#Not1More Deportation

New Orleans Reconstruction Worker and Father of Four Detained As He Was Taking His Daughter to School

Screen shot 2014-09-16 at 6.44.03 AMEric Carrillo is a worker from Louisiana who survived hurricane Katrina and remained in the city to help re-build homes, including his own. He has lived in the US for 23 years and has 4 US citizen daughters who are from ages 4 to 17 years old. In August, while Eric was preparing to take his youngest to school, immigration agents came to his home, detained him, and took him to detention in front of his children. 

Since he was taken away from his family, his wife and his 4 children have had to survive without his support. His oldest daughter, an honor student, has had to delay attending college in order to work to support her younger sisters. The mental health of Eric’s children has also been severely impacted, and his two youngest daughters have had to see a therapist due to the seriousness of their symptoms and changes in behavior.

Meanwhile Eric remains in immigration detention. The New Orleans ICE Field Office has already denied his request to stop his deportation, even though he has wide-spread support from his family and his community. Unless ICE headquarters reviews this decision and acts to stop his deportation, he could be separated from his family as soon as this Thursday September 18. 

Eric is being considered as “priority for deportation” by ICE due to a 17-year old criminal conviction. In 1997, when Eric was 23 years old, he was in a committed relationship with his girlfriend, who was 16. He was convicted of “sexual abuse of a minor,” which is a criminal felony. The charge is serious, however given the context and details of the case an immigration judge in 2008 found that this “conviction is not for a particularly serious crime” and pointed out that “the fact that he has coexisted in the community for the past 11 years is a serious indicator that he does not pose such a threat.” 

In the last 17 years, Eric’s life has changed. He is a devout Christian and an active leader in his church in Kenner, Louisiana. He has the unwavering support from his entire congregation. The pastors, church president, and more than 20 members of his congregation have written letters of support for Erick. ICE should not treat a criminal conviction from 17 years ago as a bar to prosecutorial discretion, and must consider the individuals facts and equities. It’s clear upon review the facts in this case that there’s overwhelming evidence of Erick’s strong moral character and his children will be thrown into severe hardship due to his deportation, and Erick should be allowed to reunite with his family. 

ICE has already denied prosecutorial discretion for Eric’s case, and he could be deported this Tuesday. Please sign below and make a call to make sure ICE reviews his case, and his deportation is stopped.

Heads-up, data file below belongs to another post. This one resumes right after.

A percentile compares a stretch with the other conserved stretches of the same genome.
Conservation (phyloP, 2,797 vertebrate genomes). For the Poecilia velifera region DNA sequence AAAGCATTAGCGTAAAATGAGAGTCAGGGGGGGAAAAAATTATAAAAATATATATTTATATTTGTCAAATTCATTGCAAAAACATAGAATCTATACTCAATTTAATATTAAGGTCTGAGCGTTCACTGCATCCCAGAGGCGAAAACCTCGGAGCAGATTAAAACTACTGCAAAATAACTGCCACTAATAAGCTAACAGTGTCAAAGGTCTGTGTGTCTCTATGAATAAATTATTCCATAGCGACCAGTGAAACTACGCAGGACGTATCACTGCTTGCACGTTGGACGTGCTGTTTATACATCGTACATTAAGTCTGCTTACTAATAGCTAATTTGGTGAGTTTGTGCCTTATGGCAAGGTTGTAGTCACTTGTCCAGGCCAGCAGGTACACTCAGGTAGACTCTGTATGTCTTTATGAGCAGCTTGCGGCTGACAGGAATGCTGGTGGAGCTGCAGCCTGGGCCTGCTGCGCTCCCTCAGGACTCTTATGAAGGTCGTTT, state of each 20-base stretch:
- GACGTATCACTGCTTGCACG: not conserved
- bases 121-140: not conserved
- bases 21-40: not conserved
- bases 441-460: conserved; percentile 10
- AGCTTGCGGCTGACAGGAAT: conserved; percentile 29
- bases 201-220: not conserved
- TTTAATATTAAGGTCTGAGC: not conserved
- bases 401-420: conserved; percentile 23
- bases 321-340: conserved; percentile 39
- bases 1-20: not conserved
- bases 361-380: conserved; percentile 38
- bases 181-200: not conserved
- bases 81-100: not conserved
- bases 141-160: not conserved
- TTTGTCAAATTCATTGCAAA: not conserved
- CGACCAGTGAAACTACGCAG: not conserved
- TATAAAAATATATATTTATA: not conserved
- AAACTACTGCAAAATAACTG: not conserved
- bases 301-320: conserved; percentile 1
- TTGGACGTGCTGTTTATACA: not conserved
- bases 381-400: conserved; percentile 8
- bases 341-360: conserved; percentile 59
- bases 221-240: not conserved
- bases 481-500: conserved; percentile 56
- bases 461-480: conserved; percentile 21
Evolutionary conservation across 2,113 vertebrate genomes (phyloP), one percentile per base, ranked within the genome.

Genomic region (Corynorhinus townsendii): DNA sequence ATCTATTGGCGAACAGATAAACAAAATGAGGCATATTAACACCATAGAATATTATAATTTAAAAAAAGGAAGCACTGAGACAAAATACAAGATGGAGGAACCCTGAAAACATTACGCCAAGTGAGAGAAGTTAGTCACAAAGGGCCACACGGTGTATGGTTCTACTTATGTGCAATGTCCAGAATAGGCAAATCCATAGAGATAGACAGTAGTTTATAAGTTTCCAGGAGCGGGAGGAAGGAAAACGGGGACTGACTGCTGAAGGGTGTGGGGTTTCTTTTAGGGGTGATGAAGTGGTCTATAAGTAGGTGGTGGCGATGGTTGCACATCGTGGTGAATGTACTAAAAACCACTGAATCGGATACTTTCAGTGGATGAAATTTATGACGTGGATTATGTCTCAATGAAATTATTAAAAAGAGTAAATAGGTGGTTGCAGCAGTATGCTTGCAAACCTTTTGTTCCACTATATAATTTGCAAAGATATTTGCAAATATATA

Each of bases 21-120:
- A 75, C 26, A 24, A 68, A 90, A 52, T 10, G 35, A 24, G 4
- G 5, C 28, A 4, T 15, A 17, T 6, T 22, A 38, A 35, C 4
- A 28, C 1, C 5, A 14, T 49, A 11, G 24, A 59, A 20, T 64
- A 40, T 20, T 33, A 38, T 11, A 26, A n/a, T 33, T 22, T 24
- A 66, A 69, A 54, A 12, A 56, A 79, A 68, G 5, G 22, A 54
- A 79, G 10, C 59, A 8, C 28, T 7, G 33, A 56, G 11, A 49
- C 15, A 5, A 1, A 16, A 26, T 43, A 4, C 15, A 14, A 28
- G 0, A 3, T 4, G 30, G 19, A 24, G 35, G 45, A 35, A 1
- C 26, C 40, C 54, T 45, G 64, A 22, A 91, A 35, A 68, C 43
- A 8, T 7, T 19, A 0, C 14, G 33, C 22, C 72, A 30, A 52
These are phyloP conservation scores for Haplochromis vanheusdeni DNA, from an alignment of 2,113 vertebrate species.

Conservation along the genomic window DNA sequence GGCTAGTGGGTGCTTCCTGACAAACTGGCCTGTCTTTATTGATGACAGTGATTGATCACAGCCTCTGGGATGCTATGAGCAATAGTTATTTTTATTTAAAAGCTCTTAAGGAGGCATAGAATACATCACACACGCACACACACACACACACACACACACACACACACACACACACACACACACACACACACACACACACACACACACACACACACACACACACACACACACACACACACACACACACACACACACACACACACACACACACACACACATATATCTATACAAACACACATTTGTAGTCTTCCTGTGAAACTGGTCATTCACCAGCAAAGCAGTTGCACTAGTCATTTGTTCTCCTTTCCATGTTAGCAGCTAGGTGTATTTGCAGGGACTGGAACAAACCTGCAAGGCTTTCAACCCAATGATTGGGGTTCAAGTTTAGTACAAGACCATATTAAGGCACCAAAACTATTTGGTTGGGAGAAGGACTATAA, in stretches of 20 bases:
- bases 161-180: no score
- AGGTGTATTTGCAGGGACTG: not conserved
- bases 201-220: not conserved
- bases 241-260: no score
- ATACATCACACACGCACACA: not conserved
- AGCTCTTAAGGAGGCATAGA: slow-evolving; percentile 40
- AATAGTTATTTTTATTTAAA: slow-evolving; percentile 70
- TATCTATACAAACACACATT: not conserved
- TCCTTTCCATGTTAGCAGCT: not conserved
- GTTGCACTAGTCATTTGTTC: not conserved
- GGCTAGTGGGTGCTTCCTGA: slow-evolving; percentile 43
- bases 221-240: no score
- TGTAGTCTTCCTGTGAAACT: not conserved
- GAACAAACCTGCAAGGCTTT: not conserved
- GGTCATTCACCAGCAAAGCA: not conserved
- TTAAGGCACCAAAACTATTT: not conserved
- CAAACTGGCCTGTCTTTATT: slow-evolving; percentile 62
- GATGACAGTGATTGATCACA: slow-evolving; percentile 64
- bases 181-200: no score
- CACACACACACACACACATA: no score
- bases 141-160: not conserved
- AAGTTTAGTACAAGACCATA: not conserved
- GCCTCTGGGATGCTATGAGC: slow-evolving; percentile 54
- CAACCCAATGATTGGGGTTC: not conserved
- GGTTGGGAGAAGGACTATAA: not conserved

E-mail to Director Ragsdale and Field Director Rivera

To: Daniel Ragsdale, ICE Deputy Director
Cc: David Rivera, New Orelans ICE Field Office Director

Dear Deputy Director Ragsdale and Field Director Rivera,

I am writing because I am concerned with the potential removal of Mr. Erick Giovanni Carrillo-Franco (A#088-655-440), a father of four U.S. Citizen daughters, church leader, and long time community member. I would like to express my full support for his request to review his prosecutorial discretion request originally denied by the New Orleans field office. Mr. Carrillo-Franco is facing imminent deportation after ICE agents came to his family home in Kenner, Louisiana last month searching for another individual and instead arrested Mr. Carrillo in front of his children as he was leaving the house to take his young daughter to school.

Mr. Carrillo has deep ties to the United States, he is the father of four US citizen children ages 4-17 years old, he has lived in the US for 23 years, he is a devout Christian and a leader in his Louisiana church. Mr Carrillo is also a Katrina survivor and a reconstruction worker who stayed in the city after the hurricane to help rebuild it. Mr. Carrillo’s children depend on him as the primary economic and emotional provider. His arrest and possible deportation has severely impacted the mental health of his four daughters who have responded with signs of anxiety, trauma, and depression. His two youngest daughters have had to see a therapist due to the seriousness of their symptoms and behavioral changes.

I understand that Mr. Carrillo’s request for a stay of deportation was denied based upon a felony conviction from 1997. However, based on a detail review of the facts in his case, an Immigration Judge already found in 1998 that this “conviction is not for a particularly serious crime” and that “the fact that he has coexisted in the community for the past 11 years is a serious indicator that he does not pose such a threat” to the community. Given that Mr. Carrillo’s offense has been found not to a particularly serious crime and the overwhelming evidence demonstrating that he is not a threat but rather an essential member of his community, ICE should not use this 17-year-old conviction to separate Mr. Carrillo permanently from his family.

I urge you to please use prosecutorial discretion to grant Mr. Carrillo a stay of removal, release him from detention, and close his case so that he may remain with his wife and four children.

Thank you,